David Bourget (Western Ontario)
David Chalmers (ANU, NYU)
Rafael De Clercq
Ezio Di Nucci
Jack Alan Reynolds
Learn more about PhilPapers
Journal of Mind and Behavior 13 (4):371-96 (1992)
Appendage theory seeks to identify the property of consciousness that makes conscious mental-occurrence instances conscious. For some years, Rosenthal has been proposing such a theory according to which "state consciousness" is due to a thought that accompanies, without apparent inference, each conscious mental state and affirms its occurrence. Every higher-order thought has reference to oneself as such, as well as to the target mental state. This is necessary, according to Rosenthal; otherwise, the higher-order thought would not find its target, would not be about the specific mental state it qualifies as conscious. The present article consists of arguments from Rosenthal's writings in support of his theory, and arguments that I formulate against his theory or arguments. I am specifically concerned with whether Rosenthal's account is, as he claims, superior to intrinsic theory, which holds that state consciousness is not an accompaniment, but is intrinsic to every conscious mental state. Rosenthal's theory needs to be improved in the following respects among others: explaining why we do not seem able to distinguish firsthand our state consciousness from the mental-occurrence instance that is its object; explaining how higher-order thoughts find their target without any reference to themselves; and explaining, not by means of a perceptionlike process, how higher-order thoughts give state consciousness of sensory qualities
|Keywords||Cartesianism Consciousness Intrinsic Mental Science|
|Categories||categorize this paper)|
Setup an account with your affiliations in order to access resources via your University's proxy server
Configure custom proxy (use this if your affiliation does not provide a proxy)
|Through your library|
References found in this work BETA
No references found.
Citations of this work BETA
No citations found.
Similar books and articles
Thomas Natsoulas (1996). The Case for Intrinsic Theory: I. An Introduction. Journal of Mind and Behavior 17 (3):267-286.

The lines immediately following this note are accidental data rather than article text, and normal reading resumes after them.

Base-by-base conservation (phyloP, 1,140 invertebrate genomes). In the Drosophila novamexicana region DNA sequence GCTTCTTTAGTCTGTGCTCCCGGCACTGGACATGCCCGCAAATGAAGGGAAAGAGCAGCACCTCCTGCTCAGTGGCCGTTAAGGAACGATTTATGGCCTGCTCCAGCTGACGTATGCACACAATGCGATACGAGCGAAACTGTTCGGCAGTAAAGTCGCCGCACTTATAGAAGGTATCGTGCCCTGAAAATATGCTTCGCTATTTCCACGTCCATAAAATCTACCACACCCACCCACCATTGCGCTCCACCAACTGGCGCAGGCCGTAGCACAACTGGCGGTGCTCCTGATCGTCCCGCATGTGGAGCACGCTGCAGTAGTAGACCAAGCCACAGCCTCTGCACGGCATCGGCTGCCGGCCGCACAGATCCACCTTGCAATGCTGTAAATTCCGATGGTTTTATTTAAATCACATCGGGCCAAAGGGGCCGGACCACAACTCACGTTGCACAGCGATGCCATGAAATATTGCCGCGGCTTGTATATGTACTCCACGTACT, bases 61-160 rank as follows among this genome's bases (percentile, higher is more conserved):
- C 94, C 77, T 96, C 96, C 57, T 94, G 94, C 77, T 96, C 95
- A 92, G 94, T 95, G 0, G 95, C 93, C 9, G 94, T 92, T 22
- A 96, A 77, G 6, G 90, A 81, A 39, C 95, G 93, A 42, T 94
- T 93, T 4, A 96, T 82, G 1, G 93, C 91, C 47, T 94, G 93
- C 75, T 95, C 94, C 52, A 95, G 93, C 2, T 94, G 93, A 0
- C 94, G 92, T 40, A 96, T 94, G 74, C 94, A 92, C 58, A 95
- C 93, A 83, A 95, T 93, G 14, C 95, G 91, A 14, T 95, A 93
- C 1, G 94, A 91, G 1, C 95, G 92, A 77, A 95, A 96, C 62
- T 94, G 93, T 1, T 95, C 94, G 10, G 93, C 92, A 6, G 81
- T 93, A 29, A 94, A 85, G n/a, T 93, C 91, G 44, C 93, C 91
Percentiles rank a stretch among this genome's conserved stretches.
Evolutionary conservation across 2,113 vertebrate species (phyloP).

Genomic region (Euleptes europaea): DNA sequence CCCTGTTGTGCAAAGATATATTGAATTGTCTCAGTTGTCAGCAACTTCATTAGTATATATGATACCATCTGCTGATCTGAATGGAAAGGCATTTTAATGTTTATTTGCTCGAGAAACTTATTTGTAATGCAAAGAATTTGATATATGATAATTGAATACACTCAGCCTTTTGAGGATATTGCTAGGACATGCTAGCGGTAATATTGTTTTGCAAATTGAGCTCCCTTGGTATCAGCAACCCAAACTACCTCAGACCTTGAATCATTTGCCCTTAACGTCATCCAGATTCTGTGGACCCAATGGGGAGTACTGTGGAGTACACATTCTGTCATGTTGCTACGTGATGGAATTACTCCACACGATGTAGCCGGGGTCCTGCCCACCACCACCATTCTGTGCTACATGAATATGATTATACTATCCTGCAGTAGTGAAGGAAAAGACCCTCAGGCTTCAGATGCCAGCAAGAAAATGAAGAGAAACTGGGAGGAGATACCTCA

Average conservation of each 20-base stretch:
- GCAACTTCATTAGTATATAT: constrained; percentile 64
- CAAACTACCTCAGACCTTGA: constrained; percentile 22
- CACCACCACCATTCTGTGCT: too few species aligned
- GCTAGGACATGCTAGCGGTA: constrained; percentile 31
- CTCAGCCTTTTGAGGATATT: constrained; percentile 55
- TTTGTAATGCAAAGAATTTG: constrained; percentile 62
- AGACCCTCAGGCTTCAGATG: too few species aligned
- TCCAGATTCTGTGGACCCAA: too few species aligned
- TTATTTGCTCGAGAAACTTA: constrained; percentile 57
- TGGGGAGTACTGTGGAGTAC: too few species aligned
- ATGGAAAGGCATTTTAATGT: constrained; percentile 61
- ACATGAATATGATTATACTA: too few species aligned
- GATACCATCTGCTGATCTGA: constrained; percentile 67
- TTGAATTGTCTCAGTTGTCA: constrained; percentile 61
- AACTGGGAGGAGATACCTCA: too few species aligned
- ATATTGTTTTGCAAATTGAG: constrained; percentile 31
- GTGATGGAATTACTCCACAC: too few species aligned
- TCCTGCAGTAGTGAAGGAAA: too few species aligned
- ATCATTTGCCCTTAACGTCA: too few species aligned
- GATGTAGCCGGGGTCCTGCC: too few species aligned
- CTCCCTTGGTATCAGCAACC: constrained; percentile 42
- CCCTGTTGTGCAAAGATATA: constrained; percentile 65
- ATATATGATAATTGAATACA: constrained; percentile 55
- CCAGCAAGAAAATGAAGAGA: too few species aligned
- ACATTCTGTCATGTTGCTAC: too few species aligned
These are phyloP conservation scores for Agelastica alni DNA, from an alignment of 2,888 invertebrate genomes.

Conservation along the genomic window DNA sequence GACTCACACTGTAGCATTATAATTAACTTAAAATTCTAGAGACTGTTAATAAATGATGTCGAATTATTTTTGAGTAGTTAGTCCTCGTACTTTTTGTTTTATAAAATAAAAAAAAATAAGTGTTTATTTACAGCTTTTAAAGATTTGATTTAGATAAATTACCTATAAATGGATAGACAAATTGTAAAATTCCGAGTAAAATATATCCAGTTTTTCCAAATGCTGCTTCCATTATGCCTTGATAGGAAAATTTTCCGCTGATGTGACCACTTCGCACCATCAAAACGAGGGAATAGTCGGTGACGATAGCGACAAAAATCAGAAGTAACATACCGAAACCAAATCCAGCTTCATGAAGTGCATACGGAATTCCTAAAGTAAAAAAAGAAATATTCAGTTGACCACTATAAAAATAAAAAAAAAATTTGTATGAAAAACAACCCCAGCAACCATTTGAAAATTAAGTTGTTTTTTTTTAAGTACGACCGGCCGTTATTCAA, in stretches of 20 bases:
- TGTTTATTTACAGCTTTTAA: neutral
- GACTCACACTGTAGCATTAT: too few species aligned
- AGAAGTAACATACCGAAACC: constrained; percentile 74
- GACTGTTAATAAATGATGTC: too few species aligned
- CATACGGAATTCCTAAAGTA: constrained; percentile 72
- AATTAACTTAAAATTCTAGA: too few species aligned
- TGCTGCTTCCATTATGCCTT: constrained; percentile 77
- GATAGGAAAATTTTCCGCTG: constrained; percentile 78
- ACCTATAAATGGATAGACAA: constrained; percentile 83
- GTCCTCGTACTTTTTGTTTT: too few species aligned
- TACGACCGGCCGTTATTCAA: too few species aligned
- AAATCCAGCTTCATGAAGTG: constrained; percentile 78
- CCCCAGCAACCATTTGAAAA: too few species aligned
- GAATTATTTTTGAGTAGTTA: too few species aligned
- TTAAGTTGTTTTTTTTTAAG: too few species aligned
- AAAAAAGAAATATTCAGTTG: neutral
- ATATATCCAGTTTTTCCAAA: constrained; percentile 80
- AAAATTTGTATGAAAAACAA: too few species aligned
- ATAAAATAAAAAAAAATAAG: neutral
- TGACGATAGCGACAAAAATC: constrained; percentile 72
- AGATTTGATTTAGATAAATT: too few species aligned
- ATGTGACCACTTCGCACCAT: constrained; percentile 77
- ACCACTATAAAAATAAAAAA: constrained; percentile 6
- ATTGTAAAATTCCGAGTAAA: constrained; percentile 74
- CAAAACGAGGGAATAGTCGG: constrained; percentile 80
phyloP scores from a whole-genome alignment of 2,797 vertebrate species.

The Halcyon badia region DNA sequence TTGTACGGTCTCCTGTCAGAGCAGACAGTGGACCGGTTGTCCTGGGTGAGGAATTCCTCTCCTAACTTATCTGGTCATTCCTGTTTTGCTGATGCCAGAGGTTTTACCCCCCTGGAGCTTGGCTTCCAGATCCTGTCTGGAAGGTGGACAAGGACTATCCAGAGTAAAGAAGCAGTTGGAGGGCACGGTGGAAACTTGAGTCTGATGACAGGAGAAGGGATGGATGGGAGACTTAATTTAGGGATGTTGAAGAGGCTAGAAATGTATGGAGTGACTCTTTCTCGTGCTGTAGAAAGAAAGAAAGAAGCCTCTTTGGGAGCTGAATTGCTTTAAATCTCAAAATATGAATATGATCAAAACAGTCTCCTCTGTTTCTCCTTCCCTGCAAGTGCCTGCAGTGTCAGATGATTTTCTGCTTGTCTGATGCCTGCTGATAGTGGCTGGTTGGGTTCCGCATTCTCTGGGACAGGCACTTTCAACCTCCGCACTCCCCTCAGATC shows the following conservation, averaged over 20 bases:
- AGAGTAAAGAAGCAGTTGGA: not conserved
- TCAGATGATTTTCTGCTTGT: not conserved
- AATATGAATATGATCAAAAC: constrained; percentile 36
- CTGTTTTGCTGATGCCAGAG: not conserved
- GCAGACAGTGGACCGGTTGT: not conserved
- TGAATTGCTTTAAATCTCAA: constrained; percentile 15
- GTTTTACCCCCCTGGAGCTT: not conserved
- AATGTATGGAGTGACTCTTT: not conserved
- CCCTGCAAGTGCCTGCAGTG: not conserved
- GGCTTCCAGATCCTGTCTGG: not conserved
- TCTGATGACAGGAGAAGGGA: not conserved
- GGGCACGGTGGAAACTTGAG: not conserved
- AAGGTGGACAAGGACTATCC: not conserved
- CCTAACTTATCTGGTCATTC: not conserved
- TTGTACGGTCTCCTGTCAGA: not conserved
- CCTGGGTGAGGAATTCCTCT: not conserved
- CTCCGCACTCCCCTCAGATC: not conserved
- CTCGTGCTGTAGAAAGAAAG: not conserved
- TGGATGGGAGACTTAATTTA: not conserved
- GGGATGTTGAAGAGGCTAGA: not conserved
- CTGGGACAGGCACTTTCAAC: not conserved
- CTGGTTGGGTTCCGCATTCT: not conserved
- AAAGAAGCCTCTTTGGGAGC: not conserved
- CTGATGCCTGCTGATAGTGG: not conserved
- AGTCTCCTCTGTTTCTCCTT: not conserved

Thomas Natsoulas (1994). The Concept of Consciousness: The Reflective Meaning. Journal for the Theory of Social Behaviour 24 (4):373-400.
Thomas Natsoulas (2001). The Case for Intrinsic Theory V: Some Arguments From James's Varieties. Journal of Mind and Behavior 22 (1):41-67.
David M. Rosenthal (1993). Higher-Order Thoughts and the Appendage Theory of Consciousness. Philosophical Psychology 6 (2):155-66.
Thomas Natsoulas (1996). The Case for Intrinsic Theory: II. An Examination of a Conception of Consciousness 'Subscript 4' as Intrinsic, Necessary, and Concomitant. Journal of Mind and Behavior 17 (4):369-390.
Thomas Natsoulas (1993). Consciousness: Varieties of Intrinsic Theory. Journal of Mind and Behavior 14 (2):107-32.
Thomas Natsoulas (1999). The Case for Intrinsic Theory IV: An Argument From How Conscious Mental-Occurrence Instances Seem. Journal of Mind and Behavior 20 (3):257-276.
Uriah Kriegel (2003). Intrinsic Theory and the Content of Inner Awareness. Journal of Mind and Behavior 24 (2):169-196.
Thomas Natsoulas (1993). What is Wrong with the Appendage Theory of Consciousness? Philosophical Psychology 6 (2):137-54.
Percy Black (1993). Extraneous Intrusions in Moral Temptation Can Switch Decisions. Journal of Moral Education 22 (2):139-156.
Added to index2009-01-28
Total downloads5 ( #484,698 of 1,790,294 )
Recent downloads (6 months)1 ( #429,817 of 1,790,294 )
How can I increase my downloads?